Landlords in UK don’t understand what tenants want, new research suggests
Landlords in the UK are generally out of touch with what their tenants want with new research indicating a wide gulf between the two.
Tenants are often clear on what they want and the research from online letting agent Upad suggests they would be willing to pay for it.
For example, almost one in four tenants said they would pay an average of £50 a month more if pets were allowed and the same amount extra for a guaranteed parking space with 17% saying it would be the most important thing they would pay for.
While some tenants were happy to pay more rent, others felt it would be more reasonable to pay a higher deposit and would happily do so.
The research also found that gardens, parking, and furnished properties were in demand by tenants, highlighting that there may be an opportunity for landlords to do more to deliver what tenants want.
Some 18% of tenants would pay more for a garden, at an average of £69 per month in extra rent, 15% of tenants said a furnished property was most important to them, and that they’d pay, on average, £163 a month in additional rent for a fully furnished rental.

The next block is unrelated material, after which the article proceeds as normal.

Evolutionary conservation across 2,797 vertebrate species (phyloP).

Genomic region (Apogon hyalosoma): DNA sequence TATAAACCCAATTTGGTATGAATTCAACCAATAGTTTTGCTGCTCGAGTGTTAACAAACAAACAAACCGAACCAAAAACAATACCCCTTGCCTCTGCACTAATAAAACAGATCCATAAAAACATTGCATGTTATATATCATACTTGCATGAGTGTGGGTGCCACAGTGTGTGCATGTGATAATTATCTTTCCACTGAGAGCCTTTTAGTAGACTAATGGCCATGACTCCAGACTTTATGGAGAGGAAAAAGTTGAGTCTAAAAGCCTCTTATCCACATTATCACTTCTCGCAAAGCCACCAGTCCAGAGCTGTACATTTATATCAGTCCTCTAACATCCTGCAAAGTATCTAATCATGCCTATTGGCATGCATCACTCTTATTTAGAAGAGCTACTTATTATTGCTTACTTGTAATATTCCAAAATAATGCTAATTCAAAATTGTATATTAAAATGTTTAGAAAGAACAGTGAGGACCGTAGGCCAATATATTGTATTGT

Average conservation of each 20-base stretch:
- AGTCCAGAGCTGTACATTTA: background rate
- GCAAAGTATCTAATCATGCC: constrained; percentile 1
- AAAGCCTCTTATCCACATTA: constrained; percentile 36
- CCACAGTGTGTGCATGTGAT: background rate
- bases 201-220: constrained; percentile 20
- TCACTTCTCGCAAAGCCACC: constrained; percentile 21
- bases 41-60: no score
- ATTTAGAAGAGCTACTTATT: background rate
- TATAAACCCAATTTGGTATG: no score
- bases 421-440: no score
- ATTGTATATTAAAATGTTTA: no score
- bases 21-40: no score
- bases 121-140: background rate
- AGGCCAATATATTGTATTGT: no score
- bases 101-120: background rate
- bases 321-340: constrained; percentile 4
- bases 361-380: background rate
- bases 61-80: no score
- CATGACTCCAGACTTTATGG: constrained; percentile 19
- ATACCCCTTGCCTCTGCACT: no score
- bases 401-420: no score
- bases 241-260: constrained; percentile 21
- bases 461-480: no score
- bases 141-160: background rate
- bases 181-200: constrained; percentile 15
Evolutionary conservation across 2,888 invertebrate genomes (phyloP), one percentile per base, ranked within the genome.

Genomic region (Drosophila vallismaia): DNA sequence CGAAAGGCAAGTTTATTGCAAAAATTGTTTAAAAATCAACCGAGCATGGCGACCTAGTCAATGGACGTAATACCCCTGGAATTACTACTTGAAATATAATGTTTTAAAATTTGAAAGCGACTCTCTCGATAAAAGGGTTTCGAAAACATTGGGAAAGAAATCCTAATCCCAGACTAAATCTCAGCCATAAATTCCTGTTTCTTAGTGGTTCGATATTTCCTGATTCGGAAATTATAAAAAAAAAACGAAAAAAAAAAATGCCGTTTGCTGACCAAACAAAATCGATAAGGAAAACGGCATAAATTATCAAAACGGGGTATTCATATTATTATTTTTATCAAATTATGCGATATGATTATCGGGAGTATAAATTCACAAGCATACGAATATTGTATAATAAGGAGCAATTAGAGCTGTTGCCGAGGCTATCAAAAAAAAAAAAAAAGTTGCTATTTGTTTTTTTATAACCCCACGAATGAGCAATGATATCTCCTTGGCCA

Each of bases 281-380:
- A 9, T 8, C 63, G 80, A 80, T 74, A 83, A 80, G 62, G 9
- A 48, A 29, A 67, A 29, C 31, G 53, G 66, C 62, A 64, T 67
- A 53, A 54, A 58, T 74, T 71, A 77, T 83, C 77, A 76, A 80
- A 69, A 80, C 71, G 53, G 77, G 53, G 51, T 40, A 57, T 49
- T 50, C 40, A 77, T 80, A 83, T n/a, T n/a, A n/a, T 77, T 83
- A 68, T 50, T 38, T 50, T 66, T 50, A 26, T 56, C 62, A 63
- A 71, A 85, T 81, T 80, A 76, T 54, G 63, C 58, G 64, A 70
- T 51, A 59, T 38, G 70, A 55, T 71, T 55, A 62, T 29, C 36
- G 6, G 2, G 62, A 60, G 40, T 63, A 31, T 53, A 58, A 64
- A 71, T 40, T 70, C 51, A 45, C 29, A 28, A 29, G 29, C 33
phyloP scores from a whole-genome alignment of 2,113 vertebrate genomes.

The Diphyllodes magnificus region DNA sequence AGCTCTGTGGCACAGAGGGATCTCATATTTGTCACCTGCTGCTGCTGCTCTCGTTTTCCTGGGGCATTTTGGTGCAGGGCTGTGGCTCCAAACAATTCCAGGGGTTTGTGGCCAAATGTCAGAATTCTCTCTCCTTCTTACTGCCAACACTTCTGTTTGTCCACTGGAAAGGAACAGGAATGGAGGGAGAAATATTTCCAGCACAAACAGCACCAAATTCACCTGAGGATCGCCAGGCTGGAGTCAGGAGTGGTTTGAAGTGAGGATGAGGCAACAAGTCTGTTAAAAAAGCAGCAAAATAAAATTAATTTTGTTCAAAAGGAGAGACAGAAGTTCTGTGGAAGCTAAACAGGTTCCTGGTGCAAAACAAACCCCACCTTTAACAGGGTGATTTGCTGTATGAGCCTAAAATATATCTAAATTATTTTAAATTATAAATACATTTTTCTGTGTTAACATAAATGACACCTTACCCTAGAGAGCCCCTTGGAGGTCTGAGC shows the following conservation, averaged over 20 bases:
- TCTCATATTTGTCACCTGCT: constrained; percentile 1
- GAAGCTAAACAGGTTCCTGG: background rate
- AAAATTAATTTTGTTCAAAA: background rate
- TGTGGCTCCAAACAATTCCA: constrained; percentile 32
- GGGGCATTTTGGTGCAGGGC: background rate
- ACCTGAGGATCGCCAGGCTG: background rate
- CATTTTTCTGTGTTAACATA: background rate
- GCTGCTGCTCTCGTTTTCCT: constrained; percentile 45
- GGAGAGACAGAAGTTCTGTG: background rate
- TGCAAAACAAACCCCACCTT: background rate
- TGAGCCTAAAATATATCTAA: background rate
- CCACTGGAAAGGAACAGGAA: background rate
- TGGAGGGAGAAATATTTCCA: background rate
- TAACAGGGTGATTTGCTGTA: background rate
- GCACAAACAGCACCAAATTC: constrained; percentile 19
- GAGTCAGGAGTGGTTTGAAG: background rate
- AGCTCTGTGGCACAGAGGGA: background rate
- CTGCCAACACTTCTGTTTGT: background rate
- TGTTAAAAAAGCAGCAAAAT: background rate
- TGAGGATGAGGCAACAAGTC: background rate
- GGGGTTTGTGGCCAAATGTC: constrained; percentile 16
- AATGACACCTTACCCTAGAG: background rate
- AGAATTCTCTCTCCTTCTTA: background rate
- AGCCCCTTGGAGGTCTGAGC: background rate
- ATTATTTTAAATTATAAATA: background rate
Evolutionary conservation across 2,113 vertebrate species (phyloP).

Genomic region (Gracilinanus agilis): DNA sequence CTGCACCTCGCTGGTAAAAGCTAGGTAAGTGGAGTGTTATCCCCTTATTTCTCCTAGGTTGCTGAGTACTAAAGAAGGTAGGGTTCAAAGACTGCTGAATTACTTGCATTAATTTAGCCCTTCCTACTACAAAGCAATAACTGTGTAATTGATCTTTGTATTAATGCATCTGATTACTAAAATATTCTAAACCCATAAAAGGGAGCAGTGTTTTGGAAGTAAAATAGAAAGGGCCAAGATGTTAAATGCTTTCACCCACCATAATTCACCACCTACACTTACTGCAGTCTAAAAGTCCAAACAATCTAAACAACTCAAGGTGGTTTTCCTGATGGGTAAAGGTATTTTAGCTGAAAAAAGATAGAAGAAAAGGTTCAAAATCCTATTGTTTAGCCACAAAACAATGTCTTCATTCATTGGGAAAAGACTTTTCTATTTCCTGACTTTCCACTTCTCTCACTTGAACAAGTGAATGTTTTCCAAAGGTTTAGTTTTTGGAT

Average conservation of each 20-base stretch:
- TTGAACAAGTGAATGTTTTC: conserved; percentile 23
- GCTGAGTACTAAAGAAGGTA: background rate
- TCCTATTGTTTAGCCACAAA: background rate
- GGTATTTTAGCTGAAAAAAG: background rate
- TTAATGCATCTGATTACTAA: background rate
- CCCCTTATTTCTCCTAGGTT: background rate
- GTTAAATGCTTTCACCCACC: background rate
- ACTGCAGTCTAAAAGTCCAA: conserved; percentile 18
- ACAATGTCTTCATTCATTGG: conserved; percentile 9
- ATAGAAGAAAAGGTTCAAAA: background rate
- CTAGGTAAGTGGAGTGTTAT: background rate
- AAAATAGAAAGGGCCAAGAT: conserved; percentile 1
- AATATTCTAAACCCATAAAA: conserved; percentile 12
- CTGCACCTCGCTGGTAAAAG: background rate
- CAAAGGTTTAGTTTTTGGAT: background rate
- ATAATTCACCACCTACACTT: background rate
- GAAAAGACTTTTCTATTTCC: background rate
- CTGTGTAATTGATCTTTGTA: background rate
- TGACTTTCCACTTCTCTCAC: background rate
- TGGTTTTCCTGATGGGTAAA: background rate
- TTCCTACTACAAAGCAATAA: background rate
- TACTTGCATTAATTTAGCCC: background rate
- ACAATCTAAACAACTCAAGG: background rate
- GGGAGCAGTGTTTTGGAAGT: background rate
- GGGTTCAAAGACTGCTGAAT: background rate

‘What tenants have said here is a very clear message that, generally, they’re willing to pay more in return for flexibility from their landlord. It is clear that what tenants want is something completely out of sync with what landlords think tenants want,’ said Upad founder James Davis.
‘While many landlords diligently stick to no pets rules or don’t feel there’s value in providing even white goods to their tenants, the evidence is there to suggest they could improve their yields by relaxing their stance on this and looking at what else tenants want,’ he pointed out.
‘Though it remains essential for landlords to strike a balance to ensure their business is profitable, this data provides information for all landlords. For experienced landlords who may have upheld the same rules for years, new landlords, or those looking to grow their portfolio in the near future, they may wish to consider how properties with a garden or designated parking can be far more attractive to prospective tenants,’ he added.